Jalousie market, Port-au-Prince
Haiti

New violence triples number of wounded patients in Port-au-Prince

  • Recent violence in Port-au-Prince, Haiti, is resulting in an influx of wounded people arriving at medical facilities.
  • The violence is also trapping people in their homes and neighbourhoods, with barricades being placed in the streets.
  • MSF is receiving wounded people in two medical facilities as other hospitals in the area struggle to remain open and keep up with the increase in patients.

Port-au-Prince- The recent violence in Port-au-Prince, Haiti, has resulted in more than 96 people with gunshot wounds being received in Médecins Sans Frontières (MSF) medical facilities since 24 April.

From 24 April to 7 May, clashes between armed groups in the northern part of the capital have resulted in an increase of wounded people arriving at the MSF hospital in Tabarre, one of the few remaining health facilities in the area.

Mumuza Muhindo, MSF head of mission in Haiti “The number of trauma admissions received per week has tripled compared to mid-April. Most of them are very serious gunshot wounds that require extensive care.”
Doctors Without Borders in Central Africa Republic.

“The number of trauma admissions received per week has tripled compared to mid-April,” says Mumuza Muhindo, MSF head of mission in Haiti. “Most of them are very serious gunshot wounds that require extensive care.”

The street clashes have had a dramatic impact on access to medical care. In the north of the city, which has been particularly hard hit by the violence, five medical facilities were not functional during this period. Two other private hospitals suspended their activities after one of their employees was kidnapped.

A vendor in Port-au-Prince
A vendor passes on the street selling fruit in Port-au-Prince. Haiti, April 2021.
Valerie Baeriswyl

“I went to two hospitals before arriving at the MSF hospital in Tabarre,” says an MSF patient with a leg injury. “One was closed, the other did not have the means to take care of me. They had to use my clothes and those of the motorcycle cab driver to bandage me and contain the bleeding.”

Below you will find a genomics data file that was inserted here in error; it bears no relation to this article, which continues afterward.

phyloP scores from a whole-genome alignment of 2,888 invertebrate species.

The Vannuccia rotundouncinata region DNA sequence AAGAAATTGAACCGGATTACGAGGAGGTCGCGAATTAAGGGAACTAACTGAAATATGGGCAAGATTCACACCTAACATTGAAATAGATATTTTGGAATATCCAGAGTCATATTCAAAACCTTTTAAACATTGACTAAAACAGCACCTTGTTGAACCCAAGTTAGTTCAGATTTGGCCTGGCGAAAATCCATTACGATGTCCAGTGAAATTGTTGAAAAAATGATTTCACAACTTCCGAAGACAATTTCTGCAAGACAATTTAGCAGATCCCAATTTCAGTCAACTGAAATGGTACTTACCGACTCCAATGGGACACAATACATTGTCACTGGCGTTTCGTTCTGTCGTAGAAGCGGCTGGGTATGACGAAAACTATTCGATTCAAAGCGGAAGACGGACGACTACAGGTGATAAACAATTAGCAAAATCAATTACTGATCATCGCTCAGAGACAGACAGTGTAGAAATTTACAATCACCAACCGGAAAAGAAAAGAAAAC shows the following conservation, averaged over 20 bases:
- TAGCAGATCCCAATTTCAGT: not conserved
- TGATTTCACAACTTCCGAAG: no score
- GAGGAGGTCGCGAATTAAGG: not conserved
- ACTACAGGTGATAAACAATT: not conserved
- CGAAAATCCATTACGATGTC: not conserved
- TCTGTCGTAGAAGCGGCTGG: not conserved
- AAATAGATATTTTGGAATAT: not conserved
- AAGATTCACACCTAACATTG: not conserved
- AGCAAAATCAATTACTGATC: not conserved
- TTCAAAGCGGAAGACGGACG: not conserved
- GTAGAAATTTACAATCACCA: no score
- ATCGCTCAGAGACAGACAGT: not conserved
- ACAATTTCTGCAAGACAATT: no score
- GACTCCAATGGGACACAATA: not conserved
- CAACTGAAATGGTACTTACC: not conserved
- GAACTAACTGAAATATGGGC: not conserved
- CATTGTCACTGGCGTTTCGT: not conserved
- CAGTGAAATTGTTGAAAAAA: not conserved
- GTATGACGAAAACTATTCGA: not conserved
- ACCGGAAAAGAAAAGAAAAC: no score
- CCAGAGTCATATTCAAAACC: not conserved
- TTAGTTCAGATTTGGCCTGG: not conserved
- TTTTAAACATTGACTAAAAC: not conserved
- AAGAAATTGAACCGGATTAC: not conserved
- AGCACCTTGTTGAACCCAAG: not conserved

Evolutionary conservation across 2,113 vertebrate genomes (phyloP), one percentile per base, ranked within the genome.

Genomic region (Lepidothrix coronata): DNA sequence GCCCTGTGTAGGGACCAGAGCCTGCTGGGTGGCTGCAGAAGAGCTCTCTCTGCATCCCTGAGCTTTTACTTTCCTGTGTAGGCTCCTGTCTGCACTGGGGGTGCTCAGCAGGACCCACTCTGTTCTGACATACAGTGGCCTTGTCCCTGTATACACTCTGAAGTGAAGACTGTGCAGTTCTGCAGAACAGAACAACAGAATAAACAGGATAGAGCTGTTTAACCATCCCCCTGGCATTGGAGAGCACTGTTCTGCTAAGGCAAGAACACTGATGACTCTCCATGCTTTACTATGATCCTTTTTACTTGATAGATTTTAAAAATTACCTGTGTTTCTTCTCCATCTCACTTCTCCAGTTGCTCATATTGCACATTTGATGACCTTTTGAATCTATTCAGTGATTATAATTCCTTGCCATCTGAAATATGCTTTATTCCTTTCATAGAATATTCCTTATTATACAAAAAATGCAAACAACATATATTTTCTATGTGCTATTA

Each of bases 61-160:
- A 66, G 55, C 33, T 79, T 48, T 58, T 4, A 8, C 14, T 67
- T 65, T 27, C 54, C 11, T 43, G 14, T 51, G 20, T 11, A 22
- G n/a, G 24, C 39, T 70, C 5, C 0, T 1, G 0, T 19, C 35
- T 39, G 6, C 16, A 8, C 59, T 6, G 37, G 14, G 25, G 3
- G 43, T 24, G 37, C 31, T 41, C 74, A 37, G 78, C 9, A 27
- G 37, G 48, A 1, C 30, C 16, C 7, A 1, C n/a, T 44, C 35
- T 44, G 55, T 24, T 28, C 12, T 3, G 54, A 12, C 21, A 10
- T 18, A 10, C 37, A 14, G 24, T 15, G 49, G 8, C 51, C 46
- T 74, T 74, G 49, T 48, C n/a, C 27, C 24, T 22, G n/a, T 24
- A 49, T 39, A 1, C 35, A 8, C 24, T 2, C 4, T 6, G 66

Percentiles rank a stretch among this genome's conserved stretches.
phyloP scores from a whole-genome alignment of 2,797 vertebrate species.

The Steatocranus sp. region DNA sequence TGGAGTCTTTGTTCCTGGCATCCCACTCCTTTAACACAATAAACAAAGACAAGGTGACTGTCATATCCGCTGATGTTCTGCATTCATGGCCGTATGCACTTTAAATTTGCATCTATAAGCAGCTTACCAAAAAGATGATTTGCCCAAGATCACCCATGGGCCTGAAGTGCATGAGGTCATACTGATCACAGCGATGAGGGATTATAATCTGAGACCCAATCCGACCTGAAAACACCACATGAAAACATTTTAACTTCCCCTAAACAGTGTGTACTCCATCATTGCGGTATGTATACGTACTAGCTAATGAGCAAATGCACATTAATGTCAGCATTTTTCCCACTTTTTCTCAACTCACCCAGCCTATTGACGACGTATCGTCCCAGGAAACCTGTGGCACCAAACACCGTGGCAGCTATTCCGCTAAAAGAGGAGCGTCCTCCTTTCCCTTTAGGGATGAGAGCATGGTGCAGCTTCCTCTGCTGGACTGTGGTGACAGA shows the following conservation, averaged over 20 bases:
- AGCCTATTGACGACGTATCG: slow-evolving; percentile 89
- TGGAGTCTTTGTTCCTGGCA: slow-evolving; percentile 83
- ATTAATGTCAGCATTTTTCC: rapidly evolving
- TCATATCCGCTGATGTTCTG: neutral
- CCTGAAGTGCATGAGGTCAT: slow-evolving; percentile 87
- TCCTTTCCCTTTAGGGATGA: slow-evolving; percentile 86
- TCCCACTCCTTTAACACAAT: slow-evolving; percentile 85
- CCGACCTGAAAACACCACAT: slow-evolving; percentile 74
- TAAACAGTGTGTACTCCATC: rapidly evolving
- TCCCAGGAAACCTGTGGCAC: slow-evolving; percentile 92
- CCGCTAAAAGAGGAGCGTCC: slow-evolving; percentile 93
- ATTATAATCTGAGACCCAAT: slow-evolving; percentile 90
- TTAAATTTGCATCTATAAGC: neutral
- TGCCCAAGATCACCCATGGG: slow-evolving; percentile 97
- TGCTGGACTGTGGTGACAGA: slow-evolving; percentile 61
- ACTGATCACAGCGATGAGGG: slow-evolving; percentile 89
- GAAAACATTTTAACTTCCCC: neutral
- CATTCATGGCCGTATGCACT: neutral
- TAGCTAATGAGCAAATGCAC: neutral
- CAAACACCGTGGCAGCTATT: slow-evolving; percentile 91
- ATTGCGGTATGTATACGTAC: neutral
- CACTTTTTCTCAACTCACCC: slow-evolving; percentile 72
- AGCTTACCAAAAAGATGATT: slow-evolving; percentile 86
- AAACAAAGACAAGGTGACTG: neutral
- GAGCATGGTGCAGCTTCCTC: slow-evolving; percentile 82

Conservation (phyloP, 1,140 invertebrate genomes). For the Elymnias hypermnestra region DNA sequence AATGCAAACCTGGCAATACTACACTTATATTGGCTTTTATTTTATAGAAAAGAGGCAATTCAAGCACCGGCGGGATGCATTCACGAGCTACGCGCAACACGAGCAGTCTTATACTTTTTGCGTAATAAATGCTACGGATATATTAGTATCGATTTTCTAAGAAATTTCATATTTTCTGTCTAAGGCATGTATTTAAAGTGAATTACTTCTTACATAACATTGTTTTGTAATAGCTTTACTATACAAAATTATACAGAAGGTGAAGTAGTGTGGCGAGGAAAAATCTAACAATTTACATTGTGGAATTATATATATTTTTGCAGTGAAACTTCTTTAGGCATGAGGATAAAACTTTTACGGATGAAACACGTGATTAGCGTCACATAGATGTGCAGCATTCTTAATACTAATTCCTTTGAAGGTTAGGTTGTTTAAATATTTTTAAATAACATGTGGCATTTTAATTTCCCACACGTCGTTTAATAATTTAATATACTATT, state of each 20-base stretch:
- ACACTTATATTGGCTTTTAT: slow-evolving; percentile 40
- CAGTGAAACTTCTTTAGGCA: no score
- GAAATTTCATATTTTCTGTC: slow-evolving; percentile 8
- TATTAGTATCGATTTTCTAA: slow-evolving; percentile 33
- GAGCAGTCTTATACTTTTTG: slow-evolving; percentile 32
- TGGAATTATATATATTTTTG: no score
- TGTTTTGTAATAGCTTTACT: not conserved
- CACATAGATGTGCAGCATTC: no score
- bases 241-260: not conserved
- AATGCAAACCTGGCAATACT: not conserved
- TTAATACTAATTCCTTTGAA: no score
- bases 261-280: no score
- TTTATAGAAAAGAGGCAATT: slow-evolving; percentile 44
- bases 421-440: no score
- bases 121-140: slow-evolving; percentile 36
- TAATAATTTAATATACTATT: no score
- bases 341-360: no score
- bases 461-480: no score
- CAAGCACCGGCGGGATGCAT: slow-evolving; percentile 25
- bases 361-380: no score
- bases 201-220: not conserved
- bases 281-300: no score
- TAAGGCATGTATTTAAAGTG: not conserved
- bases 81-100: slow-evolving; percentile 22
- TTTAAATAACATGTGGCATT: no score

Barricades in the streets are preventing the movement of vehicles, including ambulances. With no means of transportation, some patients have arrived more than 24 hours after being wounded.

MSF closed its emergency centre in Cité Soleil, Drouillard, on 1 April because of security concerns. With the current need for medical assistance, we have chosen to reopen this emergency centre in spite of the insecurity in the area.

Canapé Vert, Port-au-Prince
A view of Canapé Vert, a central district in Port-au-Prince. Haiti, March 2021.
Valerie Baeriswyl

“Maintaining functioning medical structures in these conditions is a daily challenge,” says Serge Wilfrid Ikoto, MSF medical referent at the Tabarre hospital.

“Some of our local medical staff cannot go home. They are at enormous risk every time they travel,” says Serge. “We organize 24-hour rotations to limit their movements, but some of them have not returned home for several days in a row.”

In Brooklyn, a densely populated neighbourhood, all access roads were blocked at the height of the clashes. People were trapped, as no one could enter or leave the neighbourhood without becoming a target. Even drinking water became scarce because the water trucks that usually supply Brooklyn could not enter or leave.

In other neighbourhoods affected by the armed clashes, many people have fled their homes and are now displaced.
 

Jalousie, Port-au-Prince
A view of Jalousie, a neighbourhood in Port-au-Prince. Haiti, April 2021.
Valerie Baeriswyl

“They set fire to my house, I lost everything,” says a young woman who was shot in the legs and is now receiving treatment at an MSF medical facility. “I'm haunted by the idea of having to go and live in a displacement camp when I get out of the hospital.”

Recurrent and widespread violence are paralysing the health system in Port-au-Prince. Struggling medical facilities are overstretched by the needs of large numbers of wounded patients. Receiving an influx of wounded people means the facilities have less capacity to treat new and existing patients with other needs.

“Haitian people are in an extremely vulnerable situation,” says Mumuza. “Families displaced by the violence need assistance as the cost of living increases day by day and quality health care is inaccessible. A larger and better-adapted humanitarian response is urgently needed.”

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